Tonight's performance at Strathmore Hall was quite a treat. The Baltimore Symphony Orchestra, conducted by guest conductor Dima Slobodeniouk (who was debuting with the BSO) played Shostakovich's Symphony #11, also known as The Year 1905.
The first part of the Concert (Rachmaninoff's The Rock followed by his Piano Concerto #4, with Macedonian pianist Simon Trpceski) was just a warm-up to the impressive second part. The audience barely applauded at the end of The Rock. Rachmaninoff's First Movement of his Piano Concerto #4 proved a little bit difficult for the pianist, but his interpretation of the Second Movement was full of emotion.
This young Macedonian pianist got the audience when he came back on stage for an unscheduled "encore", a small piece that he wrote at 7... A little waltz with a touch of Slavic soul.
But the heart of the concert was truly Shostakovich's Symphony. The First Movement built up slowly with the cellos, the altos and the violins, sustained softly by the harp and the percussion. The presence of the martial undertone throughout the symphony -thanks to the many percussion instruments and to the brass- kept the memory of the bloody events of the year 1905 alive, and is truly an homage to those who died on that fatal Sunday.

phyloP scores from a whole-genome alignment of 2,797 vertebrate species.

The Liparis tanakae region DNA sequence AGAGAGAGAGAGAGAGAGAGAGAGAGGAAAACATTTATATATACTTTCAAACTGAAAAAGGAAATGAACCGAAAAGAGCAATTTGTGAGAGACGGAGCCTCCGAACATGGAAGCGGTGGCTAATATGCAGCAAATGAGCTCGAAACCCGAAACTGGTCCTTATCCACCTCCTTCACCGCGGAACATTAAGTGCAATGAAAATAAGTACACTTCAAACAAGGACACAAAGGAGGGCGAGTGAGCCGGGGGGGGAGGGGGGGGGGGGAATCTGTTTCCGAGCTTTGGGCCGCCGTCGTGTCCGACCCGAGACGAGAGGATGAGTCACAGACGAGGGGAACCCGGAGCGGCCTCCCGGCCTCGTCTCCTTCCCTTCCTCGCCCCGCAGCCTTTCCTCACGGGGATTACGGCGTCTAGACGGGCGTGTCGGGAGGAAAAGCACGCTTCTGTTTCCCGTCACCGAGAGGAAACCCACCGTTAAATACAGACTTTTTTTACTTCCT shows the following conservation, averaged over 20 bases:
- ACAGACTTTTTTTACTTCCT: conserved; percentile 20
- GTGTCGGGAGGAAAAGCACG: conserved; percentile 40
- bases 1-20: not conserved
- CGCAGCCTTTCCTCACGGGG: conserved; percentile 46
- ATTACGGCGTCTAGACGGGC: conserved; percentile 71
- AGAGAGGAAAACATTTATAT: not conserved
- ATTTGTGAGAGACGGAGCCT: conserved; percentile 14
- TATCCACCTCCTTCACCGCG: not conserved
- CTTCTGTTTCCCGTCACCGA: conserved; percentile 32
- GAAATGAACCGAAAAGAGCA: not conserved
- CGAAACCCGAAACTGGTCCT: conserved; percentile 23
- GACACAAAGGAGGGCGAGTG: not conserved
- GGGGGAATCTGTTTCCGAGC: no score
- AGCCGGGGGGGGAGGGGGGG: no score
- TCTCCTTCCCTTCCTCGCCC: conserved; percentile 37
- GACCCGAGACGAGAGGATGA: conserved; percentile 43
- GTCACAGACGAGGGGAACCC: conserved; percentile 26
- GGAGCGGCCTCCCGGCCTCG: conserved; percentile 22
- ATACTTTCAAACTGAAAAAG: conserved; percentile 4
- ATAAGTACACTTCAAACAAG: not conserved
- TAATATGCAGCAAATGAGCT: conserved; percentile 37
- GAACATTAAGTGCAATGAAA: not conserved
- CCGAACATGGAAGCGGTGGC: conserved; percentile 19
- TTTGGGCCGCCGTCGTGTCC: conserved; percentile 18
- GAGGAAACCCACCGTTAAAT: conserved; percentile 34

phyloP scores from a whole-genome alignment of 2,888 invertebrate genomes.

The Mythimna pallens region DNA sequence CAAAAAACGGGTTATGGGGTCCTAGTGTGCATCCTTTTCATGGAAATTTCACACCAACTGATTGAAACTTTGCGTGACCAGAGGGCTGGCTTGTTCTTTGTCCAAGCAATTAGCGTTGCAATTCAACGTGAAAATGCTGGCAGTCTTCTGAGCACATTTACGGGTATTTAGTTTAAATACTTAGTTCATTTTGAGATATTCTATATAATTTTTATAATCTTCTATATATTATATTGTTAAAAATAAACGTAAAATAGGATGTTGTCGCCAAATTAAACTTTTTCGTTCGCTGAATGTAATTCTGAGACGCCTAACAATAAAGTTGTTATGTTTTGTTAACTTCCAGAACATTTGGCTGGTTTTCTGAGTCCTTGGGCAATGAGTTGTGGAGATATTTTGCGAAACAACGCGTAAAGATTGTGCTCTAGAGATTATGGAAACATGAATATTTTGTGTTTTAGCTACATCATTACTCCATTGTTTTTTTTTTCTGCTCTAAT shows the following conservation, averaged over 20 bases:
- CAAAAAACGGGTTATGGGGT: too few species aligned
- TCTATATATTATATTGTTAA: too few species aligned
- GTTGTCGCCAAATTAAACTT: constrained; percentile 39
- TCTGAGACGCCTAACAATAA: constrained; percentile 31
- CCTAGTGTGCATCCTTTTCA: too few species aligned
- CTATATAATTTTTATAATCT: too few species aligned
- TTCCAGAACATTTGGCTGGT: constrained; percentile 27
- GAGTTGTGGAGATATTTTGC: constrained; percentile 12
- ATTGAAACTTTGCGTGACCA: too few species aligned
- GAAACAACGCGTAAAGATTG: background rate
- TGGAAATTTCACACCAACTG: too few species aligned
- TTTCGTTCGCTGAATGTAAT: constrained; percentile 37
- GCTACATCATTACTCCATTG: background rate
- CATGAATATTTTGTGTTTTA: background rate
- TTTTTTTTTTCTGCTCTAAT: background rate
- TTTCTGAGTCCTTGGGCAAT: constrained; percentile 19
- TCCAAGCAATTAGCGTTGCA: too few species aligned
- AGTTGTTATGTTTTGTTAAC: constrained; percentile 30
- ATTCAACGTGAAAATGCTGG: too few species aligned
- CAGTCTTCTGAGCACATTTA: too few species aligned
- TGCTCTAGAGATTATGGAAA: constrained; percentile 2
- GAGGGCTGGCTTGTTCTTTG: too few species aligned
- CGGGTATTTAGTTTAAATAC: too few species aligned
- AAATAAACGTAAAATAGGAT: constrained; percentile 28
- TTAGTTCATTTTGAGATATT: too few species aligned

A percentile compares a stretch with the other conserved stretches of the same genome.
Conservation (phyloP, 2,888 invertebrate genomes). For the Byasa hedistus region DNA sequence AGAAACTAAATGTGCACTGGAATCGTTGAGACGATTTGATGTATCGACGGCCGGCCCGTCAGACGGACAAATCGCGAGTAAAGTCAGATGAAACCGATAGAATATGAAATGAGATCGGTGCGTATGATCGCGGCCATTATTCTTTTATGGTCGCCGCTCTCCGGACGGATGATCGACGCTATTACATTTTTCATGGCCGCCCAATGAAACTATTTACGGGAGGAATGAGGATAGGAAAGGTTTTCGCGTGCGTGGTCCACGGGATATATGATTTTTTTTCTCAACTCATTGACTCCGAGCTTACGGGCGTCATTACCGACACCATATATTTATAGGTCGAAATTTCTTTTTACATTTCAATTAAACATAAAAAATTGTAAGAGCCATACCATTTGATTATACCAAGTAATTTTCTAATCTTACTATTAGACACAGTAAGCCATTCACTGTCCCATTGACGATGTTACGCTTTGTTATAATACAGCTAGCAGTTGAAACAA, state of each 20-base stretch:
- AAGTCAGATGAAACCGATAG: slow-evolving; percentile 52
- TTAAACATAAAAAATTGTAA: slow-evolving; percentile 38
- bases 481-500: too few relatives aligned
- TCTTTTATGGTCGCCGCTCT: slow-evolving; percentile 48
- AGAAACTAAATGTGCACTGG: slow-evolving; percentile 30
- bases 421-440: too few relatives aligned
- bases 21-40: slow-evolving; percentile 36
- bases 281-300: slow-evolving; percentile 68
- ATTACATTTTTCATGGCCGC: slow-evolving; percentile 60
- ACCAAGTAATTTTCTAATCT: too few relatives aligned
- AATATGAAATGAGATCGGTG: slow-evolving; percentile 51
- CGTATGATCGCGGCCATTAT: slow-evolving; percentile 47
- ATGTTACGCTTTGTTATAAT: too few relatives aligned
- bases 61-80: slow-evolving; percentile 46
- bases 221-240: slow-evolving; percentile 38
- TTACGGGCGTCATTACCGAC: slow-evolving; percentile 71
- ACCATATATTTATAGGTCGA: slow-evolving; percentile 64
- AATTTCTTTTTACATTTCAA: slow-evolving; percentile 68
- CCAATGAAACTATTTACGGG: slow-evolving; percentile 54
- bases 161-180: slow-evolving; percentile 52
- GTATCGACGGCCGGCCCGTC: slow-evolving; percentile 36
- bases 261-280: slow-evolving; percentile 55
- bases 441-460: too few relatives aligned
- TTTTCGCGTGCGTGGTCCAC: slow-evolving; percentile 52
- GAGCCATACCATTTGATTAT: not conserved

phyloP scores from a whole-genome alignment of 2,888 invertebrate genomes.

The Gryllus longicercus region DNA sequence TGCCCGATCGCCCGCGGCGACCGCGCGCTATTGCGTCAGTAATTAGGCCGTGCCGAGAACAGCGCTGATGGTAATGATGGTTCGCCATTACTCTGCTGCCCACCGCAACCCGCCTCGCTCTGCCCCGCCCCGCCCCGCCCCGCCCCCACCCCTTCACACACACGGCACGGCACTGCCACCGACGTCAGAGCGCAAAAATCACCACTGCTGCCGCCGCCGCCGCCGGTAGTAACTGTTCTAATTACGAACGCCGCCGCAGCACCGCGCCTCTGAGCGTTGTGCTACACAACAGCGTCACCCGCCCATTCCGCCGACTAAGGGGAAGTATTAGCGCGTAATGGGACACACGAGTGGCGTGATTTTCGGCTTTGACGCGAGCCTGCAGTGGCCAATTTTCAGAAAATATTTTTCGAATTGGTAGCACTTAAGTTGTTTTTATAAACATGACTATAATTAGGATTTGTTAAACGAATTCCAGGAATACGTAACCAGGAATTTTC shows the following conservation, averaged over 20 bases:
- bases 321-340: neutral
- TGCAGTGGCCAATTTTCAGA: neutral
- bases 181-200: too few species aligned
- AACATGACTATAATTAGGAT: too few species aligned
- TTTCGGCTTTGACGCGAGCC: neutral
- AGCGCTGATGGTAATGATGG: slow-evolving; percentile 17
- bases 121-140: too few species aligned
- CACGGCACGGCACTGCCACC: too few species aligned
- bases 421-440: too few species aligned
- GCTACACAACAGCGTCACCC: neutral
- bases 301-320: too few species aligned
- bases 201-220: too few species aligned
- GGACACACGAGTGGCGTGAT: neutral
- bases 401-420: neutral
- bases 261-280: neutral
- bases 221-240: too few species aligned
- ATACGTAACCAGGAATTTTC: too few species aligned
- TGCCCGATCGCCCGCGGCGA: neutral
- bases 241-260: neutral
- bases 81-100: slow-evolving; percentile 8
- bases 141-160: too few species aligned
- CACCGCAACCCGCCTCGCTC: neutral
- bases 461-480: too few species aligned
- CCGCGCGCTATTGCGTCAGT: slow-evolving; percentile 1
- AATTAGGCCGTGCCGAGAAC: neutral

I guess that is why the audience, still under the shock of such a non conventional piece, -certainly not the typical classical piece the American public is used to-, was a little "late" in realizing the Symphony had ended. It took a good 30 to 45 seconds before they started to clap.
Dima Slobodoniouk's debut at BSO will be remembered. And I hope he will be back next year with more surprises.
And for your pleasure, I am posting a YouTube link to that Symphony, played by the Netherlands Philarmonic Orchestra at the Concertgebouw in Amsterdam, on January 14, 2008. Directed by Jakov Kreizberg.
Shostakovich's Symphony #11, The Year 1905